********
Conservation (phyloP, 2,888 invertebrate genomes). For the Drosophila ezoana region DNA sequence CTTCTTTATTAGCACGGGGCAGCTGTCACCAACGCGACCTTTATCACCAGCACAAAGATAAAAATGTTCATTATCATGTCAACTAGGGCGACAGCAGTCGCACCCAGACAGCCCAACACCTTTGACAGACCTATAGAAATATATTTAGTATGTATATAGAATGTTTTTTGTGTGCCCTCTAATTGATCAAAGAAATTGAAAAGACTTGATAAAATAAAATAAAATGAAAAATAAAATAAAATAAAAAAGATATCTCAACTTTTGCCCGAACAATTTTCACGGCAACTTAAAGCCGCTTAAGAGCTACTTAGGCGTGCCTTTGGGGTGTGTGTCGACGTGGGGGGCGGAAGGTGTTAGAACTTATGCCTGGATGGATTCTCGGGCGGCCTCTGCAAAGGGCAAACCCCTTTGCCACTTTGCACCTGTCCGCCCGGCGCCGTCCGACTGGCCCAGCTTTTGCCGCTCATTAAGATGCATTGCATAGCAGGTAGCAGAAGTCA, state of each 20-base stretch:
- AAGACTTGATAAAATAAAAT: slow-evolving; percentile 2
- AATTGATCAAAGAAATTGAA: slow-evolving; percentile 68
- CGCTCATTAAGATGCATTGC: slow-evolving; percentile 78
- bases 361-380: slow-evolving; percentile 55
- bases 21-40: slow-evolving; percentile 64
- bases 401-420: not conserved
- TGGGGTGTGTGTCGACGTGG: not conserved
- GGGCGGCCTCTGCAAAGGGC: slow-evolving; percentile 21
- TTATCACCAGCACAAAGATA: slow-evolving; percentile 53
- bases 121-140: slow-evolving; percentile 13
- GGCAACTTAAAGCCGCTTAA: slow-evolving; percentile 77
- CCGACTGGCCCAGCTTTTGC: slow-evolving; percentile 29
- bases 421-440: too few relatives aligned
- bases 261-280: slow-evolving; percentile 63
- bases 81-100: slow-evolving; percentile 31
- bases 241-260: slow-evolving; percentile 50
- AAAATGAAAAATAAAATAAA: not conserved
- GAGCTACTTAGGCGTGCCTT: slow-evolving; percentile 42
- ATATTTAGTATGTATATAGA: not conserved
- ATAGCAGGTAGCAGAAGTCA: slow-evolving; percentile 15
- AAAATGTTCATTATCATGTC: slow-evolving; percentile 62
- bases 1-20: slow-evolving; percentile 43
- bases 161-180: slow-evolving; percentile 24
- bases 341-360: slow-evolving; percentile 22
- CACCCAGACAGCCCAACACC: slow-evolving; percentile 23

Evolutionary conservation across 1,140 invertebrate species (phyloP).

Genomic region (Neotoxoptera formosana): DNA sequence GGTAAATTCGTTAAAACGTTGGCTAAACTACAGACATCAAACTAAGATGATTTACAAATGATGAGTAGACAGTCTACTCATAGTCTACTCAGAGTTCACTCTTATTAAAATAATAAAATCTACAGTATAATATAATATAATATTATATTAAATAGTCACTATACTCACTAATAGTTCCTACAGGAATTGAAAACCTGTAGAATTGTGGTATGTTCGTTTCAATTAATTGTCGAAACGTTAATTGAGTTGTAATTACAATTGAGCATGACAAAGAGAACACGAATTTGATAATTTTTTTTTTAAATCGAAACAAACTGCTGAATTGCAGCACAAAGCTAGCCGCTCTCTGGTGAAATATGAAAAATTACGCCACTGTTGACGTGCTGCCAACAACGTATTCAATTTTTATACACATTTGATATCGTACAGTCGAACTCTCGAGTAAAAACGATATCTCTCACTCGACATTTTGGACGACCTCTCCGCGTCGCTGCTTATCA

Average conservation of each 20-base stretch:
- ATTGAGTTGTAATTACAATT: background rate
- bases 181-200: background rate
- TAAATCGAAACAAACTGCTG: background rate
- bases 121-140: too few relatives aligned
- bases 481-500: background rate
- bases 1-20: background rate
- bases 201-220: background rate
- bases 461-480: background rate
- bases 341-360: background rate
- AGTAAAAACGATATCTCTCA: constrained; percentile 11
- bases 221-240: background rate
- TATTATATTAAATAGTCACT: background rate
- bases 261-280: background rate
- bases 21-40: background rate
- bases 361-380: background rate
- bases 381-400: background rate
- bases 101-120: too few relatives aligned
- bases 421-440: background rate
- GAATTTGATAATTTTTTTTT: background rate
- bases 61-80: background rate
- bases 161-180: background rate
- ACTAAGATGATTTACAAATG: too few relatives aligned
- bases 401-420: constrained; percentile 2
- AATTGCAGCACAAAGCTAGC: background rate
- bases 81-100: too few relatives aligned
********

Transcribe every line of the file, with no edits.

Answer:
Conservation (phyloP, 2,888 invertebrate genomes). For the Drosophila ezoana region DNA sequence CTTCTTTATTAGCACGGGGCAGCTGTCACCAACGCGACCTTTATCACCAGCACAAAGATAAAAATGTTCATTATCATGTCAACTAGGGCGACAGCAGTCGCACCCAGACAGCCCAACACCTTTGACAGACCTATAGAAATATATTTAGTATGTATATAGAATGTTTTTTGTGTGCCCTCTAATTGATCAAAGAAATTGAAAAGACTTGATAAAATAAAATAAAATGAAAAATAAAATAAAATAAAAAAGATATCTCAACTTTTGCCCGAACAATTTTCACGGCAACTTAAAGCCGCTTAAGAGCTACTTAGGCGTGCCTTTGGGGTGTGTGTCGACGTGGGGGGCGGAAGGTGTTAGAACTTATGCCTGGATGGATTCTCGGGCGGCCTCTGCAAAGGGCAAACCCCTTTGCCACTTTGCACCTGTCCGCCCGGCGCCGTCCGACTGGCCCAGCTTTTGCCGCTCATTAAGATGCATTGCATAGCAGGTAGCAGAAGTCA, state of each 20-base stretch:
- AAGACTTGATAAAATAAAAT: slow-evolving; percentile 2
- AATTGATCAAAGAAATTGAA: slow-evolving; percentile 68
- CGCTCATTAAGATGCATTGC: slow-evolving; percentile 78
- bases 361-380: slow-evolving; percentile 55
- bases 21-40: slow-evolving; percentile 64
- bases 401-420: not conserved
- TGGGGTGTGTGTCGACGTGG: not conserved
- GGGCGGCCTCTGCAAAGGGC: slow-evolving; percentile 21
- TTATCACCAGCACAAAGATA: slow-evolving; percentile 53
- bases 121-140: slow-evolving; percentile 13
- GGCAACTTAAAGCCGCTTAA: slow-evolving; percentile 77
- CCGACTGGCCCAGCTTTTGC: slow-evolving; percentile 29
- bases 421-440: too few relatives aligned
- bases 261-280: slow-evolving; percentile 63
- bases 81-100: slow-evolving; percentile 31
- bases 241-260: slow-evolving; percentile 50
- AAAATGAAAAATAAAATAAA: not conserved
- GAGCTACTTAGGCGTGCCTT: slow-evolving; percentile 42
- ATATTTAGTATGTATATAGA: not conserved
- ATAGCAGGTAGCAGAAGTCA: slow-evolving; percentile 15
- AAAATGTTCATTATCATGTC: slow-evolving; percentile 62
- bases 1-20: slow-evolving; percentile 43
- bases 161-180: slow-evolving; percentile 24
- bases 341-360: slow-evolving; percentile 22
- CACCCAGACAGCCCAACACC: slow-evolving; percentile 23

Evolutionary conservation across 1,140 invertebrate species (phyloP).

Genomic region (Neotoxoptera formosana): DNA sequence GGTAAATTCGTTAAAACGTTGGCTAAACTACAGACATCAAACTAAGATGATTTACAAATGATGAGTAGACAGTCTACTCATAGTCTACTCAGAGTTCACTCTTATTAAAATAATAAAATCTACAGTATAATATAATATAATATTATATTAAATAGTCACTATACTCACTAATAGTTCCTACAGGAATTGAAAACCTGTAGAATTGTGGTATGTTCGTTTCAATTAATTGTCGAAACGTTAATTGAGTTGTAATTACAATTGAGCATGACAAAGAGAACACGAATTTGATAATTTTTTTTTTAAATCGAAACAAACTGCTGAATTGCAGCACAAAGCTAGCCGCTCTCTGGTGAAATATGAAAAATTACGCCACTGTTGACGTGCTGCCAACAACGTATTCAATTTTTATACACATTTGATATCGTACAGTCGAACTCTCGAGTAAAAACGATATCTCTCACTCGACATTTTGGACGACCTCTCCGCGTCGCTGCTTATCA

Average conservation of each 20-base stretch:
- ATTGAGTTGTAATTACAATT: background rate
- bases 181-200: background rate
- TAAATCGAAACAAACTGCTG: background rate
- bases 121-140: too few relatives aligned
- bases 481-500: background rate
- bases 1-20: background rate
- bases 201-220: background rate
- bases 461-480: background rate
- bases 341-360: background rate
- AGTAAAAACGATATCTCTCA: constrained; percentile 11
- bases 221-240: background rate
- TATTATATTAAATAGTCACT: background rate
- bases 261-280: background rate
- bases 21-40: background rate
- bases 361-380: background rate
- bases 381-400: background rate
- bases 101-120: too few relatives aligned
- bases 421-440: background rate
- GAATTTGATAATTTTTTTTT: background rate
- bases 61-80: background rate
- bases 161-180: background rate
- ACTAAGATGATTTACAAATG: too few relatives aligned
- bases 401-420: constrained; percentile 2
- AATTGCAGCACAAAGCTAGC: background rate
- bases 81-100: too few relatives aligned